Egypt gathers allies to control Ethiopia’s stance on the Nile
EDITORIAL | When Egyptian leader Abdel Fattah al-Sissi toured Djibouti last week on Thursday, it made history. During Djibouti’s 43 years of independence, no Egyptian president had visited. Still, al-Sissi did not come for tourism or to relax on the beaches of the small Horn country of Africa.
A broadcast released after a meeting between al-Sissi and his host Omar Ismail Guelleh said they had agreed on a “strategic partnership”, in particular to combat terrorism and other security issues, especially as both countries are anchor states in the Red Sea, a of the world’s busiest cargo fields.
Safety in this canal, especially in Bab al-Mandebsundet, is crucial. And Egypt’s Suez Canal, the shortest sea route between Europe and Asia, allows ships traveling through the canal to save fuel and distance, but it does not come for free. An expert estimate shows that ships pay as much as $ 101,000 in fees to be passed through, making the canal an important economic plank for Egypt. A security threat to the south of the Red Sea may be unwelcome.
Nevertheless, al-Sissi also traveled on a second schedule: Securing the Nile. Djibouti does not belong to the Nile. As a regional headquarters of the intergovernmental agency for development, it still routinely meets with basin countries: Ethiopia, Sudan, Uganda, South Sudan and Kenya, which are members of the bloc. Other basin countries include Tanzania, the Democratic Republic of the Congo [current chair of the African Union], Rwanda and Burundi.
The communiqué in Djibouti City said the Egyptian leader wants a “fair and binding” agreement on the filling, operation and management of the Grand Renaissance Dam [GERD] on the Blue Nile in Ethiopia.
For him, such a deal will prevent tensions and stabilize the region “and preserve the interests of all parties.”
Built at an estimated cost of $ 5 billion, GERD is Ethiopia’s premier hydropower project with a 74 cubic meter reservoir and capacity to produce up to 6,400 MW of power when fully operational. It has been under construction in the Benishangul-Gumuz region near the border with Sudan since 2011.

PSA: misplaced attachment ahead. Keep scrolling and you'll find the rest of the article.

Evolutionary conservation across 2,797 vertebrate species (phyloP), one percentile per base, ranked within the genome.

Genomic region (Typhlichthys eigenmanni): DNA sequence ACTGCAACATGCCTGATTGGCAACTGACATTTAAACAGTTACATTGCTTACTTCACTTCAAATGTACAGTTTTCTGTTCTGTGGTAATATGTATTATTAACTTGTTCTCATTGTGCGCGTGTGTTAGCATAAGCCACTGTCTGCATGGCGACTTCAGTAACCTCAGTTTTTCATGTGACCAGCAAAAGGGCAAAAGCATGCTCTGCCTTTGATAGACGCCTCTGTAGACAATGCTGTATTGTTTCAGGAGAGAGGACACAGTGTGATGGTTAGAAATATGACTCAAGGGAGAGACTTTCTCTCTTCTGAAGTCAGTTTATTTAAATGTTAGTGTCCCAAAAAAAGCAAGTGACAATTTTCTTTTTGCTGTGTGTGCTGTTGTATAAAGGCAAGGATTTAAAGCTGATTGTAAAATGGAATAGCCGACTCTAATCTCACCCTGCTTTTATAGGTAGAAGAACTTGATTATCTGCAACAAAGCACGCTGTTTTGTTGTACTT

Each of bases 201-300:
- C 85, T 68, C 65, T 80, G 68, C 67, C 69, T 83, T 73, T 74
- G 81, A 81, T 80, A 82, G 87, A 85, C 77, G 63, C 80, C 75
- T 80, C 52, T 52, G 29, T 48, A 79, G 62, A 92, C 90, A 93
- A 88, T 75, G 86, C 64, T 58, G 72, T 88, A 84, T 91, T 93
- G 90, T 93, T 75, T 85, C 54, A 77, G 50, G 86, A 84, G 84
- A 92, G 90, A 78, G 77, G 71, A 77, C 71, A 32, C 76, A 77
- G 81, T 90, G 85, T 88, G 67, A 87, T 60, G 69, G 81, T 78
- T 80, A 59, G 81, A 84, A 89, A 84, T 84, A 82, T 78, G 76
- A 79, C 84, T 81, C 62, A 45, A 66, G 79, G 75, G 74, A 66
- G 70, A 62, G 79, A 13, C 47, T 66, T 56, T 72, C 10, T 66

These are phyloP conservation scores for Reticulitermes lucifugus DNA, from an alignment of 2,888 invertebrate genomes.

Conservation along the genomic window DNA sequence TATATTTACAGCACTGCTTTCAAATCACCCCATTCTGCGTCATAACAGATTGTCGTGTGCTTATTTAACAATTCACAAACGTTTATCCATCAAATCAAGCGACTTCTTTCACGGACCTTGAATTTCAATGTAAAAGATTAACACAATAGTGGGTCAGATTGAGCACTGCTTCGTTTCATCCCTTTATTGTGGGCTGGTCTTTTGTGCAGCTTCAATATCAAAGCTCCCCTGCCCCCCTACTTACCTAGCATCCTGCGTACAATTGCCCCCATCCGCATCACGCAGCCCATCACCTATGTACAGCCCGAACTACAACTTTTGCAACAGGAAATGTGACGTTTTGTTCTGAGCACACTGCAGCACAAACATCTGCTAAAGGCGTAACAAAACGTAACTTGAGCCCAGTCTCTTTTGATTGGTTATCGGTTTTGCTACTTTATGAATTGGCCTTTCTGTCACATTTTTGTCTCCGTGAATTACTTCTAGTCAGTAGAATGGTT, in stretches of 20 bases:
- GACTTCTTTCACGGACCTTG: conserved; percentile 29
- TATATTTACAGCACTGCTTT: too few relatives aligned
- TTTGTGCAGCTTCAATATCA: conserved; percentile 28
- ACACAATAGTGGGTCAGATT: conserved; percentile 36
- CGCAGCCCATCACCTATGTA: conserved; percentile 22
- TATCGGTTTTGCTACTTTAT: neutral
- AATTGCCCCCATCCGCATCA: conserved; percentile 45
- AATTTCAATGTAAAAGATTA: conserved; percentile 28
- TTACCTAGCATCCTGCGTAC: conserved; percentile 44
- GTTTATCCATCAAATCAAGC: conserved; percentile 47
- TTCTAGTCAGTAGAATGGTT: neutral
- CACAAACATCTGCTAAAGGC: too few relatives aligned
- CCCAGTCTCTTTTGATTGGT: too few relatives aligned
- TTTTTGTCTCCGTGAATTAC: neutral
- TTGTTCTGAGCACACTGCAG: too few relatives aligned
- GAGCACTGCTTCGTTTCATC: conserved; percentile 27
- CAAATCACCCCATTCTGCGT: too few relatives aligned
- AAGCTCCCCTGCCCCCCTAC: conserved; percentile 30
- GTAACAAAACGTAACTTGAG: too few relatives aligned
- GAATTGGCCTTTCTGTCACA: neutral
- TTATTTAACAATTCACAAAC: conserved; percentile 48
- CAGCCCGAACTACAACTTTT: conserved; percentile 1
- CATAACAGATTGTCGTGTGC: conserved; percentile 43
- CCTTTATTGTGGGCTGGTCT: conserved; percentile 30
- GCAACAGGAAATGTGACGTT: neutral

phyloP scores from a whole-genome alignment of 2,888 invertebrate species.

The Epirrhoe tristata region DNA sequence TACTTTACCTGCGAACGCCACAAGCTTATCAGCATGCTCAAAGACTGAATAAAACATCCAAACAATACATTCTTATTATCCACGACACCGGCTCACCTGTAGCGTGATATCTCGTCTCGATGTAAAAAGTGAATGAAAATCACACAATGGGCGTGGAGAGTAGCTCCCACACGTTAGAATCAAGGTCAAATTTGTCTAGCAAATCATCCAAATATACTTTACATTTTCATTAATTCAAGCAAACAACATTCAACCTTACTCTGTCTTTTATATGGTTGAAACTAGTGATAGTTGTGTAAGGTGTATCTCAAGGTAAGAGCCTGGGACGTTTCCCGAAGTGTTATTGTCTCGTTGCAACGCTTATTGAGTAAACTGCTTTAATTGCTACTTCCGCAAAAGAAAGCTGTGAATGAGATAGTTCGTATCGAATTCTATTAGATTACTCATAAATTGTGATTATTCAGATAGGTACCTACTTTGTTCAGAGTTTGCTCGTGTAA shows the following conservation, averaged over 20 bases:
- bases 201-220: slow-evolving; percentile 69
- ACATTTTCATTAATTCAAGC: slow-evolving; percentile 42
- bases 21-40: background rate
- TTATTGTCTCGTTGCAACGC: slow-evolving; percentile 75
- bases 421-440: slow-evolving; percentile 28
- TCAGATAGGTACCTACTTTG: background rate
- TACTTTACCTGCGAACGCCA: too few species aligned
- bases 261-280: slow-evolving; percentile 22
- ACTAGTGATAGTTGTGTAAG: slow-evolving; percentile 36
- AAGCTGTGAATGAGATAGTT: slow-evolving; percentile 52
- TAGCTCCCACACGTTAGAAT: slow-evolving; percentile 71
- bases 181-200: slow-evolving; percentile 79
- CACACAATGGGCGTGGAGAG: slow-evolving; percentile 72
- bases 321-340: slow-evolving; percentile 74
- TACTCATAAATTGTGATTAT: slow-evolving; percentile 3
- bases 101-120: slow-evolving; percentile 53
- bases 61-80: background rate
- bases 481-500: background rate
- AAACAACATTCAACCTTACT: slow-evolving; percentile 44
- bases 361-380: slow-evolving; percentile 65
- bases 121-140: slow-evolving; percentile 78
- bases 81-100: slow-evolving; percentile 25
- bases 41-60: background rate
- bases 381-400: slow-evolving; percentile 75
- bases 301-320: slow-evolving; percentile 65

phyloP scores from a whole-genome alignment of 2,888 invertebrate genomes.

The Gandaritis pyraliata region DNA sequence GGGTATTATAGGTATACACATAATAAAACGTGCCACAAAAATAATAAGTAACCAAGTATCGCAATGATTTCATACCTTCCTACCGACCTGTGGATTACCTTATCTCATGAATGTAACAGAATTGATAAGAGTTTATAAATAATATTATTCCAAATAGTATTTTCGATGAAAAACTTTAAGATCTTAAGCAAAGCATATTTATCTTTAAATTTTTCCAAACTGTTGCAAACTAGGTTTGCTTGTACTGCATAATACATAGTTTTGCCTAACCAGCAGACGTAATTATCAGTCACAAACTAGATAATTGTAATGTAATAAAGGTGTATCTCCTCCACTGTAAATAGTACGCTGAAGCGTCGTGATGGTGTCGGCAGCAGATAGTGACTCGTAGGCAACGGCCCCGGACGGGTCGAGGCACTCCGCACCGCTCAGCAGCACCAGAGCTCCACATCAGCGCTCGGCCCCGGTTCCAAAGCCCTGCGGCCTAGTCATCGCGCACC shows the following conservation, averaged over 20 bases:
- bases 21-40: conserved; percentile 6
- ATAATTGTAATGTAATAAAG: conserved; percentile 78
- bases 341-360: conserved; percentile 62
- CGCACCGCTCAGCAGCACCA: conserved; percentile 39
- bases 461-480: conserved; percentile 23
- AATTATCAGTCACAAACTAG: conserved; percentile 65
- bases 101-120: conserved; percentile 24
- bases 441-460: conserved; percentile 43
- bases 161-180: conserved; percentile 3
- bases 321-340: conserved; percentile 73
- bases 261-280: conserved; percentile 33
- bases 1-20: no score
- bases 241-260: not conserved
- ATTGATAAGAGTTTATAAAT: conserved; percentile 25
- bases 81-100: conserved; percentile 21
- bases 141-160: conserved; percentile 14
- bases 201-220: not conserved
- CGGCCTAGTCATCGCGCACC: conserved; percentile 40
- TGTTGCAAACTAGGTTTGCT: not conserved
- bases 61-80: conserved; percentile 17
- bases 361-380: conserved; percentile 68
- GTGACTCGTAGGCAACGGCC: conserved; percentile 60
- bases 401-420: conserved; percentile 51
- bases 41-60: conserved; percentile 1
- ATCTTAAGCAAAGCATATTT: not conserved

Ethiopia has claimed that it is only using its rightful resource to provide the much-needed power to develop the country with 110 million people and has called on the region that shares the world’s longest river to “reconsider” its use. Seleshi Bekele, the Ethiopian Minister of Water, Irrigation and Energy, claims that the dams will help prevent flooding in the Sudanese plains. “It is designed smartly because filling and construction run in parallel, constructed as high-quality and modern technology,” he says.
Egypt’s concern, however, is that it relies on the Nile 90 percent of the time for fresh water and sees GERD as a project that will reduce the amount of water that reaches Cairo. Although Ethiopia has claimed that the plant will only delay, not stop the flow of water, some experts believe that Cairo is arguing.
A study by the Horn International Institute of Strategic Studies in Nairobi showed that the amount of water reaching Egypt will decrease in inverse proportion to the number of years it takes to fill the dam. It saw that if the dam takes 21 years to fill, Egypt’s irrigated agricultural land will shrink by 2.5 percent due to a loss of 3 billion cubic meters. This proposal has since been climbed down. The countries are now fixed for 7 and 10 years. The study showed that Egypt can lose as much as a third of its irrigated land if it turns seven years old and almost a fifth if it turns ten years old.
But not sharing the river water is not an option.
“Ultimately, any agreement, whether a transitional solution or a permanent treaty, that provides further clarity in the division of the Nile’s water resources, would be very necessary to improve regional stability.